Project supported by the China Postdoctoral Sciences Foundation, No.C.P.S.F. 1996.2#.
Published online Apr 15, 1998. doi: 10.3748/wjg.v4.i2.144
Revised: December 30, 1997
Accepted: January 10, 1998
Published online: April 15, 1998
AIM: To determine the site of production and uptake of tumor necrotic factor alpha (TNFα), and evaluate the relationship between serum TNFα and plasma endotoxin (ET) in rats with acute hemor-rhagic necrotic pancreatitis (AHNP).
METHODS: Sprague Dawley rats were divided into AHNP group and control group (n = 12). AHNP model was induced by retrograde injection of 5% sodium taurocholate via pancreatic bile duct. The blood samples were obtained through portal vein 2 and 6 h after the operation.
RESULTS: The contents of TNFα in portal vein were increased rapidly in the development of AHNP. They were lower in hepatic vein (280.59 ± 20.02) and femoral artery (310.82 ± 7.97) than in portal vein (354.91 ± 25.50) (P < 0.05), and higher in femoral artery than in hepatic vein 6 h after the operation (P < 0.05). TNFα level in plasma was increased significantly when ET level in portal vein showed no increase.
CONCLUSION: Pancreas, spleen, liver, intestinal tract and lung are the main organs to produce TNFα, and liver is also an important site for TNFα uptake in the development of AHNP. Plasma endotoxin is not a trigger for TNFα release in rats with AHNP.
- Citation: Qin RY, Zou SQ, Wu ZD, Qiu FZ. Experimental research on production and uptake sites of TNFα in rats with acute hemorrhagic necrotic pancreatitis. World J Gastroenterol 1998; 4(2): 144-146
- URL: https://www.wjgnet.com/1007-9327/full/v4/i2/144.htm
- DOI: https://dx.doi.org/10.3748/wjg.v4.i2.144
Recent studies have indicated that during the pathogenesis of acute hemorrhagic necrotic pancreatitis (AHNP), tumor necrotic factor alpha (TNFα) and endotoxemia play important roles in the progression of pancreatic inflammation and the damage of expancreatic vital organs£Û1£Ý. The purpose of this paper is to determine the production and uptake sites of TNFα, and the relationship between TNFα and plasma endotoxin (ET) in rats with AHNP, thus providing a direct theoretical basis for the treatment of AHNP by blocking the production of TNFα and clearing the secreted TNFα in plasma.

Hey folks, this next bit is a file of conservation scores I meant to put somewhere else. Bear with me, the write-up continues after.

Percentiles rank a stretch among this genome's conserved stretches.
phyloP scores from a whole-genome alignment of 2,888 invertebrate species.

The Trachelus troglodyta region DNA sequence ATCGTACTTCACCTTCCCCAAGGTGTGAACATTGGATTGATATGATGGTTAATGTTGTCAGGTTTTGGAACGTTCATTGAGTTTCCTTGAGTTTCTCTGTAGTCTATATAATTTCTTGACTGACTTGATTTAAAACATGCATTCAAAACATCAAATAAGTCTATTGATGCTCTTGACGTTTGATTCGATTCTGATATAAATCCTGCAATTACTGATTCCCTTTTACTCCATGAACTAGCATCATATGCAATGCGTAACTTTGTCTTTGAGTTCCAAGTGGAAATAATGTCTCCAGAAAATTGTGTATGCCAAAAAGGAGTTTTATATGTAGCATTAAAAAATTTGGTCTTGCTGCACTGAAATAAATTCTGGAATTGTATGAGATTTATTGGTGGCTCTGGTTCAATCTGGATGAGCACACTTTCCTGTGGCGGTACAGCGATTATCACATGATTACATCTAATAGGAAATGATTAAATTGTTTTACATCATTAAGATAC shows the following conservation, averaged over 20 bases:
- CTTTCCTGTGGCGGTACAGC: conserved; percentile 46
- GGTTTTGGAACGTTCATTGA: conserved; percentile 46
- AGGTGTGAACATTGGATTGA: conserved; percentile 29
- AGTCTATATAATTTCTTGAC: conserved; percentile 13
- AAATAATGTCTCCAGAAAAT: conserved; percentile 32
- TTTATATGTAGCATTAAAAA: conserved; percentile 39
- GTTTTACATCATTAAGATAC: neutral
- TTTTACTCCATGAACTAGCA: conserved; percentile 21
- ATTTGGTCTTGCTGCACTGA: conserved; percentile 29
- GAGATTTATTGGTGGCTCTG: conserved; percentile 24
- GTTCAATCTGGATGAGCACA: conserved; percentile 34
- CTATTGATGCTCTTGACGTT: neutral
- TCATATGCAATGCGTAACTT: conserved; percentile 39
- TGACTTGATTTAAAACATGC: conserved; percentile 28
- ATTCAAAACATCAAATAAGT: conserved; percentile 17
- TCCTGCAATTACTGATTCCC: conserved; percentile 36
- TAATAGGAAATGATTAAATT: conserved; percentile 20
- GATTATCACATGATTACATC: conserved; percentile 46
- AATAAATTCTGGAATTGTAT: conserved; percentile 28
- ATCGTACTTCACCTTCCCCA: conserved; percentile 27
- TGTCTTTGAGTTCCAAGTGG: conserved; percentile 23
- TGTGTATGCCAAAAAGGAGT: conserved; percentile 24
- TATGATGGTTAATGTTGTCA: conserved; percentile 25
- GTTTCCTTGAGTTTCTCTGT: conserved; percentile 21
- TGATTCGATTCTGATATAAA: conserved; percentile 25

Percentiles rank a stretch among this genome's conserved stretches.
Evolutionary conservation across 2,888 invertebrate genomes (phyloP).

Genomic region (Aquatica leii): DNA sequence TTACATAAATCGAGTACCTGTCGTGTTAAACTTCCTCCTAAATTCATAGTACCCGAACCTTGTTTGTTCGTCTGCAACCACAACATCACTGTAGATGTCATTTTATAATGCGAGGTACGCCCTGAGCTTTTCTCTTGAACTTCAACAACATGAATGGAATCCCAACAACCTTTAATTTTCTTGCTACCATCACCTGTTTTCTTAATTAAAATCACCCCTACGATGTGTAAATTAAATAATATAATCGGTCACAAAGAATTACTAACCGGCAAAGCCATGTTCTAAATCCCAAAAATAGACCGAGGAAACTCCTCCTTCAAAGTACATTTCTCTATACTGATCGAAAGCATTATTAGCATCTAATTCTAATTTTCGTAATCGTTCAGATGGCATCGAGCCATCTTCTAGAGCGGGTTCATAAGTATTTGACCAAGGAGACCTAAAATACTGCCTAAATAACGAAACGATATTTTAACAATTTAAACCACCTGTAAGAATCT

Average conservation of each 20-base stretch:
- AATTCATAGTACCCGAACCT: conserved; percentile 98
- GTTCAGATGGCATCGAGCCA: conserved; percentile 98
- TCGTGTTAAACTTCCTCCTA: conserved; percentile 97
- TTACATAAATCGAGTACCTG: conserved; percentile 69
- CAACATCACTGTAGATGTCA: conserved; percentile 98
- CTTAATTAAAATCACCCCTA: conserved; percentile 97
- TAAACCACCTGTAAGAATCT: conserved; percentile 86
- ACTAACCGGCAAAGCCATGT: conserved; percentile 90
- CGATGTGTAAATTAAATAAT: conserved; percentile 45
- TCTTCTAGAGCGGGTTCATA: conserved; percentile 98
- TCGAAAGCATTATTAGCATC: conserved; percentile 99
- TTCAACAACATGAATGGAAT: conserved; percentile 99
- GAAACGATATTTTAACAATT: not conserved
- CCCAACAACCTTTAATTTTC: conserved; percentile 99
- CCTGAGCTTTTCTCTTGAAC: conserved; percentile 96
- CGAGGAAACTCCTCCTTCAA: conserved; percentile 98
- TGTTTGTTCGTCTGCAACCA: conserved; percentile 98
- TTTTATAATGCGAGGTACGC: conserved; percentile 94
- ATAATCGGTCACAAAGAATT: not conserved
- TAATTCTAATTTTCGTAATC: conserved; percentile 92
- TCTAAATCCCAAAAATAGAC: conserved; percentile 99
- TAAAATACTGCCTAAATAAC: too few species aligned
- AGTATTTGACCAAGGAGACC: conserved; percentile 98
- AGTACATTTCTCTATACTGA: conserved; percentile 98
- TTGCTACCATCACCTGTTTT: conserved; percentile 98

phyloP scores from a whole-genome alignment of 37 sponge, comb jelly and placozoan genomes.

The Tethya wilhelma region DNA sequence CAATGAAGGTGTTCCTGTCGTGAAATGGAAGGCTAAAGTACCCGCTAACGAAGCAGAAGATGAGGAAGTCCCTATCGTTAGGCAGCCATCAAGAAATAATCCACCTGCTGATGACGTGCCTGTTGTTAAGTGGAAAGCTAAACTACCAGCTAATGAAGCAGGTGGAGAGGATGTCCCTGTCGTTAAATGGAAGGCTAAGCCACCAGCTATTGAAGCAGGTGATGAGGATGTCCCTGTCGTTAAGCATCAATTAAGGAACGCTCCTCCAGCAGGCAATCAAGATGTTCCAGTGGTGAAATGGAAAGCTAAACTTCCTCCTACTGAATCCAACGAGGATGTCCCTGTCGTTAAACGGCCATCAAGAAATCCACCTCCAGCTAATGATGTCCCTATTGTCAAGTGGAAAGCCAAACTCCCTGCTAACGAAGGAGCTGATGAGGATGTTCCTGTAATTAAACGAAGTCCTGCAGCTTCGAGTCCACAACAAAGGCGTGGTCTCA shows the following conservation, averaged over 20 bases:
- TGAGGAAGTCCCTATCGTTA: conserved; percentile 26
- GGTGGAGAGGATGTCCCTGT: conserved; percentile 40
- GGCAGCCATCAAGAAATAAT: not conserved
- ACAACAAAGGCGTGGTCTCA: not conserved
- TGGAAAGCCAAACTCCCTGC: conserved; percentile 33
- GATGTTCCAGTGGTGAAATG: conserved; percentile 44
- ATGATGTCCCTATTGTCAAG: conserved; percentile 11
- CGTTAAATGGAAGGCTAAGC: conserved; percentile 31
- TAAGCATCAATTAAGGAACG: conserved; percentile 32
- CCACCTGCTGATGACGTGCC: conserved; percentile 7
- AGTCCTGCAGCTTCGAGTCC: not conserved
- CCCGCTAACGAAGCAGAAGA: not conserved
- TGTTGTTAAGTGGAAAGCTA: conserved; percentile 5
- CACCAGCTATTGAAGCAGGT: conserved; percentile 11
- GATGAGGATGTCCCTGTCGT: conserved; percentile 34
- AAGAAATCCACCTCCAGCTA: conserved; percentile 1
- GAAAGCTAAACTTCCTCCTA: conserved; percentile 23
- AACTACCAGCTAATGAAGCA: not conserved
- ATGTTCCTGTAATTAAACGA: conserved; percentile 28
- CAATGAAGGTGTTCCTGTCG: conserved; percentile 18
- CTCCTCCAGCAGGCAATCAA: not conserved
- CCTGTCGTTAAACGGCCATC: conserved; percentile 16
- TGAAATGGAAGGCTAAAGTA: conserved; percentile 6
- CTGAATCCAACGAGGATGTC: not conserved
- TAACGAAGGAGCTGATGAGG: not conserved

Twenty-four Sprague-Dawley (SD) rats weighing 295 g-320 g were divided randomly into AHNP group and control group (12 animals for each group).
SD rats were fasted for 24 h, and were anesthetized by intraperitoneal injection of sodium pantobarbital (30 mg/kg). Normal saline (0.9%) was injected into each rat through a PE-50 placed catheter in femoral vein. Sodium taurocholate (5% 1.5 mL/kg) were infused retrogradely to AHNP rats through pancreatic bile duct under a microsurgical procedure, after 5 min-10 min, pancreatic edema and dotted bleeding occurred. Isovolume of 0.9% normal solution was infused to the pancreatic bile duct of control rats using the same method, and no abnormality was noticed 2 and 6 h after the operation. Blood samples from hepatic vein, portal vein and femoral artery were harvested, at these time points, hemorrhage, necrosis of pancreas and hydremic ascites (5 mL-10 mL) were found in AHNP-rats, while no abnomality was seen in the control rats.
TNFα in portal vein, hepatic vein and femoral artery were determined with ELISA (provided by the Department of Immunology, the Third Military Medical University). ET in portal vein was assayed by a quantitative azostromatic coloration limulus test (kit provided by the Shanghai Medical Analysis Institute).
|Groups||Time (h)||PV||HV||RHU (%)||FA|
|Control||2||54.83 ± 3.24|
|6||52.14 ± 1.87|
|AHNP||2||182.48 ± 9.90||119.85 ± 5.64||38.63||127.32 ± 7.15|
|6||354.91 ± 25.50||280.59 ± 20.02||20.95||310.82 ± 7.97|
There was significant difference in TNFα levels among the samples from portal vein, hepatic vein and femoral artery (P < 0.05) 2 and 6 h after operation, and the difference was also significant as compared with the control group (P < 0.05). Two hours after operation, TNFα level in hepatic vein and femoral artery was lower than in portal vein (P < 0.05), but no difference was observed between that in femoral artery and hepatic vein. Six hours after operation, TNFα level in femoral artery was obviously higher than in hepatic vein (P < 0.05), but remained lower than in portal vein (P < 0.05). There was significant difference in the rate of hepatic uptake of TNFα between AHNP group and control group (P < 0.05).